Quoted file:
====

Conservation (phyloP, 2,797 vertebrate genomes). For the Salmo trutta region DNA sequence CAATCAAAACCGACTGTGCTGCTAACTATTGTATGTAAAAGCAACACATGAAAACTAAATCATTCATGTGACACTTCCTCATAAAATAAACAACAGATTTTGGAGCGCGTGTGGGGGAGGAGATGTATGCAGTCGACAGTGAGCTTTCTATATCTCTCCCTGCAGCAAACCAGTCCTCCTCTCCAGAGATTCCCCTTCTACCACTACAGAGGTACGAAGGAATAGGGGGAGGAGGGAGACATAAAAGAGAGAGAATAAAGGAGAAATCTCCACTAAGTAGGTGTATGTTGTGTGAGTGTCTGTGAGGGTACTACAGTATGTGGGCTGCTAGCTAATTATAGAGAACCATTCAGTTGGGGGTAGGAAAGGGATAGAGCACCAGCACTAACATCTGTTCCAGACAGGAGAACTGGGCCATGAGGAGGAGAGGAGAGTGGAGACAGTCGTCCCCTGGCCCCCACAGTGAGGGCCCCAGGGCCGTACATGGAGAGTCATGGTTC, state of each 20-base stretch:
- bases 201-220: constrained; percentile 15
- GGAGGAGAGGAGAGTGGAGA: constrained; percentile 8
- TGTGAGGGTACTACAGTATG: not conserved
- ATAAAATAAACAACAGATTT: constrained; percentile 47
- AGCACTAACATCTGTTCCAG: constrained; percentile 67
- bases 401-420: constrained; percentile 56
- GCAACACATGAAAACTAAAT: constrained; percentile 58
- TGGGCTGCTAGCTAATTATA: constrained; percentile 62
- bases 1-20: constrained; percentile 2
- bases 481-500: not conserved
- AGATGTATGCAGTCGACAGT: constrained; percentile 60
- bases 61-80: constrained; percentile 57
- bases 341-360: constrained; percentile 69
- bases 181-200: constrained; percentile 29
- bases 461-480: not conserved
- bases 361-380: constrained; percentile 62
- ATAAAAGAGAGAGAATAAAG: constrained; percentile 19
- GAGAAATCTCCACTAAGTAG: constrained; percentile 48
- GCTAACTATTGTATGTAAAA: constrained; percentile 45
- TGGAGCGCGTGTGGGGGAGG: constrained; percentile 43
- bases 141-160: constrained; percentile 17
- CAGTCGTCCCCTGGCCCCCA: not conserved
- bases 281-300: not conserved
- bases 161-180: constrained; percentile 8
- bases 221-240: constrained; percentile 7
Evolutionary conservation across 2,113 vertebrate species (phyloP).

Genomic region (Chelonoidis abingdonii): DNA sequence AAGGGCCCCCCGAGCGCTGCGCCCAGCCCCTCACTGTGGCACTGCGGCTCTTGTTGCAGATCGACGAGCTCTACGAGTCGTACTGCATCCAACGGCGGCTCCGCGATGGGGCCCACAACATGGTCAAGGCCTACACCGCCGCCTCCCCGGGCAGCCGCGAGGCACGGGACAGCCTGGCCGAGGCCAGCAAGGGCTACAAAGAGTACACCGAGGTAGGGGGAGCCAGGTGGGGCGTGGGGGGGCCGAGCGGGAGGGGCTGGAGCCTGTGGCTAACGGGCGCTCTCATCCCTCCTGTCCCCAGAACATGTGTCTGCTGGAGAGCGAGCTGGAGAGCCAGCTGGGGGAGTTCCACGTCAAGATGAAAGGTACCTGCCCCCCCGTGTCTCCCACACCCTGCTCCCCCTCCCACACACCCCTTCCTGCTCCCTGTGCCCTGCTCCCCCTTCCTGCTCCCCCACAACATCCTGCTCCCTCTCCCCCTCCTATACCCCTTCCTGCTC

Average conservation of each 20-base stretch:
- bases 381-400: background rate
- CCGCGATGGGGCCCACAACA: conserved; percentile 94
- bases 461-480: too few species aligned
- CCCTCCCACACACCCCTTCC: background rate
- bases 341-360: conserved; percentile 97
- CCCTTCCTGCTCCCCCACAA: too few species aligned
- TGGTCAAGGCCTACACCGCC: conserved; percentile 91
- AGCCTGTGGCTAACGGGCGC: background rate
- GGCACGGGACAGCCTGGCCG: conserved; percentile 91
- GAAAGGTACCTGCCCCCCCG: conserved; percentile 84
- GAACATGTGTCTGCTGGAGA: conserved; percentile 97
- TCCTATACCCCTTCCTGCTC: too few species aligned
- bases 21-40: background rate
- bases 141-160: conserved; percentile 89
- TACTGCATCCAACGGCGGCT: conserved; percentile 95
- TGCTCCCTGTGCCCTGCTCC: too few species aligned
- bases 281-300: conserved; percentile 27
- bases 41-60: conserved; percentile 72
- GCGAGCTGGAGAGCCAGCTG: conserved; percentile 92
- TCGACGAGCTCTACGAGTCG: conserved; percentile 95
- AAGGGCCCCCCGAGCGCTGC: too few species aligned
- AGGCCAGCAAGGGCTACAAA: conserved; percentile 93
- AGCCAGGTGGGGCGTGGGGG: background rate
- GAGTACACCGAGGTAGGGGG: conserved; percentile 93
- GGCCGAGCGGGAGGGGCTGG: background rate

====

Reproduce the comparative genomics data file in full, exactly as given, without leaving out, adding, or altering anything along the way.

Conservation (phyloP, 2,797 vertebrate genomes). For the Salmo trutta region DNA sequence CAATCAAAACCGACTGTGCTGCTAACTATTGTATGTAAAAGCAACACATGAAAACTAAATCATTCATGTGACACTTCCTCATAAAATAAACAACAGATTTTGGAGCGCGTGTGGGGGAGGAGATGTATGCAGTCGACAGTGAGCTTTCTATATCTCTCCCTGCAGCAAACCAGTCCTCCTCTCCAGAGATTCCCCTTCTACCACTACAGAGGTACGAAGGAATAGGGGGAGGAGGGAGACATAAAAGAGAGAGAATAAAGGAGAAATCTCCACTAAGTAGGTGTATGTTGTGTGAGTGTCTGTGAGGGTACTACAGTATGTGGGCTGCTAGCTAATTATAGAGAACCATTCAGTTGGGGGTAGGAAAGGGATAGAGCACCAGCACTAACATCTGTTCCAGACAGGAGAACTGGGCCATGAGGAGGAGAGGAGAGTGGAGACAGTCGTCCCCTGGCCCCCACAGTGAGGGCCCCAGGGCCGTACATGGAGAGTCATGGTTC, state of each 20-base stretch:
- bases 201-220: constrained; percentile 15
- GGAGGAGAGGAGAGTGGAGA: constrained; percentile 8
- TGTGAGGGTACTACAGTATG: not conserved
- ATAAAATAAACAACAGATTT: constrained; percentile 47
- AGCACTAACATCTGTTCCAG: constrained; percentile 67
- bases 401-420: constrained; percentile 56
- GCAACACATGAAAACTAAAT: constrained; percentile 58
- TGGGCTGCTAGCTAATTATA: constrained; percentile 62
- bases 1-20: constrained; percentile 2
- bases 481-500: not conserved
- AGATGTATGCAGTCGACAGT: constrained; percentile 60
- bases 61-80: constrained; percentile 57
- bases 341-360: constrained; percentile 69
- bases 181-200: constrained; percentile 29
- bases 461-480: not conserved
- bases 361-380: constrained; percentile 62
- ATAAAAGAGAGAGAATAAAG: constrained; percentile 19
- GAGAAATCTCCACTAAGTAG: constrained; percentile 48
- GCTAACTATTGTATGTAAAA: constrained; percentile 45
- TGGAGCGCGTGTGGGGGAGG: constrained; percentile 43
- bases 141-160: constrained; percentile 17
- CAGTCGTCCCCTGGCCCCCA: not conserved
- bases 281-300: not conserved
- bases 161-180: constrained; percentile 8
- bases 221-240: constrained; percentile 7
Evolutionary conservation across 2,113 vertebrate species (phyloP).

Genomic region (Chelonoidis abingdonii): DNA sequence AAGGGCCCCCCGAGCGCTGCGCCCAGCCCCTCACTGTGGCACTGCGGCTCTTGTTGCAGATCGACGAGCTCTACGAGTCGTACTGCATCCAACGGCGGCTCCGCGATGGGGCCCACAACATGGTCAAGGCCTACACCGCCGCCTCCCCGGGCAGCCGCGAGGCACGGGACAGCCTGGCCGAGGCCAGCAAGGGCTACAAAGAGTACACCGAGGTAGGGGGAGCCAGGTGGGGCGTGGGGGGGCCGAGCGGGAGGGGCTGGAGCCTGTGGCTAACGGGCGCTCTCATCCCTCCTGTCCCCAGAACATGTGTCTGCTGGAGAGCGAGCTGGAGAGCCAGCTGGGGGAGTTCCACGTCAAGATGAAAGGTACCTGCCCCCCCGTGTCTCCCACACCCTGCTCCCCCTCCCACACACCCCTTCCTGCTCCCTGTGCCCTGCTCCCCCTTCCTGCTCCCCCACAACATCCTGCTCCCTCTCCCCCTCCTATACCCCTTCCTGCTC

Average conservation of each 20-base stretch:
- bases 381-400: background rate
- CCGCGATGGGGCCCACAACA: conserved; percentile 94
- bases 461-480: too few species aligned
- CCCTCCCACACACCCCTTCC: background rate
- bases 341-360: conserved; percentile 97
- CCCTTCCTGCTCCCCCACAA: too few species aligned
- TGGTCAAGGCCTACACCGCC: conserved; percentile 91
- AGCCTGTGGCTAACGGGCGC: background rate
- GGCACGGGACAGCCTGGCCG: conserved; percentile 91
- GAAAGGTACCTGCCCCCCCG: conserved; percentile 84
- GAACATGTGTCTGCTGGAGA: conserved; percentile 97
- TCCTATACCCCTTCCTGCTC: too few species aligned
- bases 21-40: background rate
- bases 141-160: conserved; percentile 89
- TACTGCATCCAACGGCGGCT: conserved; percentile 95
- TGCTCCCTGTGCCCTGCTCC: too few species aligned
- bases 281-300: conserved; percentile 27
- bases 41-60: conserved; percentile 72
- GCGAGCTGGAGAGCCAGCTG: conserved; percentile 92
- TCGACGAGCTCTACGAGTCG: conserved; percentile 95
- AAGGGCCCCCCGAGCGCTGC: too few species aligned
- AGGCCAGCAAGGGCTACAAA: conserved; percentile 93
- AGCCAGGTGGGGCGTGGGGG: background rate
- GAGTACACCGAGGTAGGGGG: conserved; percentile 93
- GGCCGAGCGGGAGGGGCTGG: background rate